In any case, the myth is overwhelming. The Vuillards' family history is so thick, it seems like legend—like the wolf supposedly living in their basement. Faunia, who is Jewish, flees back to Paris on Christmas Eve, leaving the Vuillards to celebrate—fireworks, champagne, Mendelssohn skittering in the background—unwrapping family secrets instead of gifts, and watching Charlton Heston's Moses. Just as the Red Sea parts, Henri awakes from a drunken stupor, climbs out his window, and returns to the fold to lead Junon and Paul to midnight mass. Nor is this apparent reconciliation the last Christmas miracle that Desplechin has up his capacious sleeve. Expansive but cozy, convoluted yet circular, at once avant and retro, and contradictory down to its last scene, the movie ends with a new myth—if not a new cosmology—articulated by the writer Elizabeth.
A Christmas Tale opens in New York in the wake of two serious American movies—Jonathan Demme's Rachel Getting Married and Charlie Kaufman's Synecdoche, New York—each with analogies to Desplechin's. An ensemble drama about a death-haunted family fixated on a particularly obnoxious member and brought together in celebration, Rachel has a close resemblance to A Christmas Tale narrative, while Kaufman works the art-life conundrum with a sense of manic invention rivaling Desplechin's. But where humorless Demme appears handcuffed by self-righteous correctness and morbid Kaufman seems overwhelmed by the chore of directing an undirectable script, Desplechin exhibits a contagious pleasure in his work.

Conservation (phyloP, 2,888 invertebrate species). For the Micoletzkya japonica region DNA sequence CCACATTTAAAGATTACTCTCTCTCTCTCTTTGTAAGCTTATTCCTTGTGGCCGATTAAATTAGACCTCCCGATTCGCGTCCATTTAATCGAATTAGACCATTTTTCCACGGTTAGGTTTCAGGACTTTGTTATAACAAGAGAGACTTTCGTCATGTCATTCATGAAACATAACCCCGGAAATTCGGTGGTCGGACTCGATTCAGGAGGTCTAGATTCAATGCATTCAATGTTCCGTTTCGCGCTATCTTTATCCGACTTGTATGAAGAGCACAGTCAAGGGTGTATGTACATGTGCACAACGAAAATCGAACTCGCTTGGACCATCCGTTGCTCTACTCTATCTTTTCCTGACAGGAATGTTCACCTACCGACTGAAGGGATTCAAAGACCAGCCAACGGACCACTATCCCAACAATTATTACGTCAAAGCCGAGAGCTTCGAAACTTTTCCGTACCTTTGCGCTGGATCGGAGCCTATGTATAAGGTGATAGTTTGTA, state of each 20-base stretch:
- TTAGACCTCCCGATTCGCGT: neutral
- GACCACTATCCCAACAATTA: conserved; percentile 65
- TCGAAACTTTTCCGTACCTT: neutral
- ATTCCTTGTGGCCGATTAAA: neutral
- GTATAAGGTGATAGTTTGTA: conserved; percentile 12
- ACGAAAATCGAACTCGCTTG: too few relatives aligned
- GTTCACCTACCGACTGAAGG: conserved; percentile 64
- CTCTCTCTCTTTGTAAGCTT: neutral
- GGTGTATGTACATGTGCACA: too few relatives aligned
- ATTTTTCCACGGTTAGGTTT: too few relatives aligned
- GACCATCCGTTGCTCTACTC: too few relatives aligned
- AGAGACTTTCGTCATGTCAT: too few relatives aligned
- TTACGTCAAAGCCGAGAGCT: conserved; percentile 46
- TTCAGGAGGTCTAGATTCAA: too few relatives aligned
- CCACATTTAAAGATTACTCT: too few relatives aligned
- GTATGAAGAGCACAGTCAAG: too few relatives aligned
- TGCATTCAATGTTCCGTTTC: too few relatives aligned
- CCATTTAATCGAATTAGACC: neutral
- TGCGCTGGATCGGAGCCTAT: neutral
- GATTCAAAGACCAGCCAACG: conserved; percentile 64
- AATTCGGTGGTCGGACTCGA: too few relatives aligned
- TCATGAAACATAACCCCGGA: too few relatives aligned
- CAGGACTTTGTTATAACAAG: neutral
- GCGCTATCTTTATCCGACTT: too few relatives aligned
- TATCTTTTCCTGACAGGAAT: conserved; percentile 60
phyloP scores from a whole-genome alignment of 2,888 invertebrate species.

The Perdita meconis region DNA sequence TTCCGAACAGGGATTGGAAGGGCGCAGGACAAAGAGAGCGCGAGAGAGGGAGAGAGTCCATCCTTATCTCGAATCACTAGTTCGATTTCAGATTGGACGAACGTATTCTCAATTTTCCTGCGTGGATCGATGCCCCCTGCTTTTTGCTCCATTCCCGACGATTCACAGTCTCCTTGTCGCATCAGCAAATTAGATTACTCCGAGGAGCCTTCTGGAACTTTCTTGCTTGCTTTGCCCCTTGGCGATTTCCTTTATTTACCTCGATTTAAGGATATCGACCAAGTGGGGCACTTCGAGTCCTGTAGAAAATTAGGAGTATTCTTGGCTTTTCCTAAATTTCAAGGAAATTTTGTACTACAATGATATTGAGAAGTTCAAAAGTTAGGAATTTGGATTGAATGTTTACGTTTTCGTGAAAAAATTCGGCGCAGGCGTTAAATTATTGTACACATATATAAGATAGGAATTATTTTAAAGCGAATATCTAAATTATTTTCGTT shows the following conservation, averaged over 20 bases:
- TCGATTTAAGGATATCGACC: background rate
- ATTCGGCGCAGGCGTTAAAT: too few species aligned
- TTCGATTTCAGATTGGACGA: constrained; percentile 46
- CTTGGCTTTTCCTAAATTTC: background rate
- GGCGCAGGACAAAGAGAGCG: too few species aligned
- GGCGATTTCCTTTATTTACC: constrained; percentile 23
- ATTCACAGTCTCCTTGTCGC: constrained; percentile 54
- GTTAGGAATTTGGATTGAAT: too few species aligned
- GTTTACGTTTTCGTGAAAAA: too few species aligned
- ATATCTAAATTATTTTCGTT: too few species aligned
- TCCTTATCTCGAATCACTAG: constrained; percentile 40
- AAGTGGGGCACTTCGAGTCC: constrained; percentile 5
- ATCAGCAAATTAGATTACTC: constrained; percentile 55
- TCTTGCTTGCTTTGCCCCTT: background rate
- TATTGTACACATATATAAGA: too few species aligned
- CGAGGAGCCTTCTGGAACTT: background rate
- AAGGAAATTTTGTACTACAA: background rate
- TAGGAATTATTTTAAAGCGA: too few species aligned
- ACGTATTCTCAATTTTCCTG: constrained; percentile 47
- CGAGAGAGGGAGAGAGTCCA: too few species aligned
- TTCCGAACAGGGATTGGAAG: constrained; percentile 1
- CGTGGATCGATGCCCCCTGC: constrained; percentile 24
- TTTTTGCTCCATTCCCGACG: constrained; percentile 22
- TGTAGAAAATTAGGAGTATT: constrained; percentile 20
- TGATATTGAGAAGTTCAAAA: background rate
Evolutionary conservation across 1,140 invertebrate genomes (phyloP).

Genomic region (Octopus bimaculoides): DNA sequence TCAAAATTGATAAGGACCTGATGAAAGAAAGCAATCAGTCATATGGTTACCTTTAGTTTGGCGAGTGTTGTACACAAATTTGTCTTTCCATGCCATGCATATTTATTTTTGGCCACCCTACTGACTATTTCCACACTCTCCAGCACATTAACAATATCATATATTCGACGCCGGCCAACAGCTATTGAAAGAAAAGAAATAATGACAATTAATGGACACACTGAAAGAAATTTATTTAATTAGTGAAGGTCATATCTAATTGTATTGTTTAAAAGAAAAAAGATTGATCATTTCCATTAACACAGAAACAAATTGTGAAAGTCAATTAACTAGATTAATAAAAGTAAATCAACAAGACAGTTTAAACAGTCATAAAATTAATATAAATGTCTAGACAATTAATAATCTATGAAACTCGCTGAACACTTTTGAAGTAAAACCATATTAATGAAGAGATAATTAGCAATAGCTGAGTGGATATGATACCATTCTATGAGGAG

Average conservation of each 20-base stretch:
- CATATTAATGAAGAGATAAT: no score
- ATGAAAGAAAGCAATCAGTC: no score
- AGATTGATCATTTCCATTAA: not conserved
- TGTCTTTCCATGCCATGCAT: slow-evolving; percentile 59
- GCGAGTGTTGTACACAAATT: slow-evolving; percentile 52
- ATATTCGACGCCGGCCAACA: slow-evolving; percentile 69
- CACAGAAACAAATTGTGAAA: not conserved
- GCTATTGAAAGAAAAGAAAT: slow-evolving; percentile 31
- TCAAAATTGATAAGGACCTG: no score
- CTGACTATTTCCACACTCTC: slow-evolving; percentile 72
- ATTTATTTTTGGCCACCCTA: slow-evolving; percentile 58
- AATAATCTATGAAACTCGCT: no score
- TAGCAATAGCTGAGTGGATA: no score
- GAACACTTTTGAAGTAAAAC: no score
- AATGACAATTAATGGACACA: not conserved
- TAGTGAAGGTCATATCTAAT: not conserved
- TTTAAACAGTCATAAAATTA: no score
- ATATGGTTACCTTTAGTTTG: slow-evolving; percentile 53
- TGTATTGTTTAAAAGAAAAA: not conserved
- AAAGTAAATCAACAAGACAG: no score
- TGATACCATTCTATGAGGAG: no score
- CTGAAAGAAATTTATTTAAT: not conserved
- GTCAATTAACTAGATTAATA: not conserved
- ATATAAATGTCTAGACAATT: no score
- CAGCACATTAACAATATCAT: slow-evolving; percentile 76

As suffocating (and overpraised) as Rachel and Synecdoche are, one hopes that they haven't sucked the critical oxygen out of the atmosphere or overdrawn all available superlatives from the dictionary. A Christmas Tale is deft, playful, fluid, haunting, and filled with the joy of filmmaking.